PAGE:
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Venice Really Is Finally Adding an Entry Fee—Here’s How It Will Work | Frommer's RossHelen / Shutterstock

Venice Really Is Finally Adding an Entry Fee—Here’s How It Will Work

UPDATE, May 31: Officials in Venice have reportedly decided to postpone the implementation of the city's entry fee for day-trippers described below. Though the program's trial run was initially set to begin this summer, the booking and payment system will now launch on January 16, 2023. 

As Venice braces for the return of summer tourism at what is expected to be pre-pandemic levels, officials in Italy's perennial vacation hot spot are moving forward with a measure designed to control crowd sizes: the world's first entrance fee for a city. 

The plan, which has been in the works since before Covid hit, will require each day-tripper to make an advance reservation online and pay a fee between €3 ($3.20) and €10 ($10.50), depending on how busy Venice is on the day of the planned visit, according to the Guardian. (Expect the fee to remain at €10 during the overcrowded summer months.)

CNN reports that the mayor's office has confirmed the booking system will launch next month as part of a trial run, with the entrance fee set to become mandatory in January 2023. 

The fee will not be required before then, but those who make reservations during the pilot period will receive incentives for participating, such as reduced admission at museums, Venice tourism councillor Simone Venturini told Italy's La Repubblica newspaper.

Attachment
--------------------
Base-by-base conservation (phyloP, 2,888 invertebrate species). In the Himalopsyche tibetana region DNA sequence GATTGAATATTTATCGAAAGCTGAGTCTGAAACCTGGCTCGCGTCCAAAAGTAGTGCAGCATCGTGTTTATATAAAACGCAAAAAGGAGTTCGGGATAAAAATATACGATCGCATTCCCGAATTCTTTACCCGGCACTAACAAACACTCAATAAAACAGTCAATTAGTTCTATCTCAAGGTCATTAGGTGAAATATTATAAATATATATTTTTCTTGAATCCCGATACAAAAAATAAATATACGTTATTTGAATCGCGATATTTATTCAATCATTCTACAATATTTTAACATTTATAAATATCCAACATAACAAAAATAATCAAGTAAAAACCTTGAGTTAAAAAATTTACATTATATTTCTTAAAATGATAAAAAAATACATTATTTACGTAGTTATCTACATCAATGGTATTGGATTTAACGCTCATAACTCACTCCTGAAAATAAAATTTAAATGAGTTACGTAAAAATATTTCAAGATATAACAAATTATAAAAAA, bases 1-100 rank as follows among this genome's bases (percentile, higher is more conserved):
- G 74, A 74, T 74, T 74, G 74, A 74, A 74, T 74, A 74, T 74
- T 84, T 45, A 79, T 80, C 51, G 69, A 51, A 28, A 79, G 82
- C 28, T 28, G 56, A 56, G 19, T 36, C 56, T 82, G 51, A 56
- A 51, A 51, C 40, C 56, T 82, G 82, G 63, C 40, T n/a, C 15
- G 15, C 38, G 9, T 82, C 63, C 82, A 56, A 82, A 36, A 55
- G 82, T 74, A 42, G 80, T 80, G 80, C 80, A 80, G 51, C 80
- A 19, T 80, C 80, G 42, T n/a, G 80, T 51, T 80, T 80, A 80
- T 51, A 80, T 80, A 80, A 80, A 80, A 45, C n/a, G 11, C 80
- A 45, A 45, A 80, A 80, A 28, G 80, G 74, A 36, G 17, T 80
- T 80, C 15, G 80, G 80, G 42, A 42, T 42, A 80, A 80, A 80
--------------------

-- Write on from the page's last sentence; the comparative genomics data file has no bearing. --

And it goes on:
Venturini said that the website where Venice's day guests will book visits is getting the finishing touches by city government authorities before the system launches in June. (Frommer's will pass along a link when one becomes available.)

Come January, any day-tripper who has not made a reservation or paid the entry fee will not be allowed to enter Venice. The city could eventually install gates and turnstiles at key access points in order to reinforce the system, per La Repubblica.   

Note that visitors staying overnight in Venice do not have to pay the fee, since those guests are already required to pay a tourist tax.

The admission charge is aimed instead at curbing the onslaught of quick-turnover crowds that descend on Venice for only a few hours at a time. The cultural, economic, and environmental effects of all that touristic churn earlier persuaded Italy to ban cruise ships from Venice's city center.

Before the pandemic, up to 80,000 people reportedly visited Venice each day, overwhelming a city of about 50,000 residents.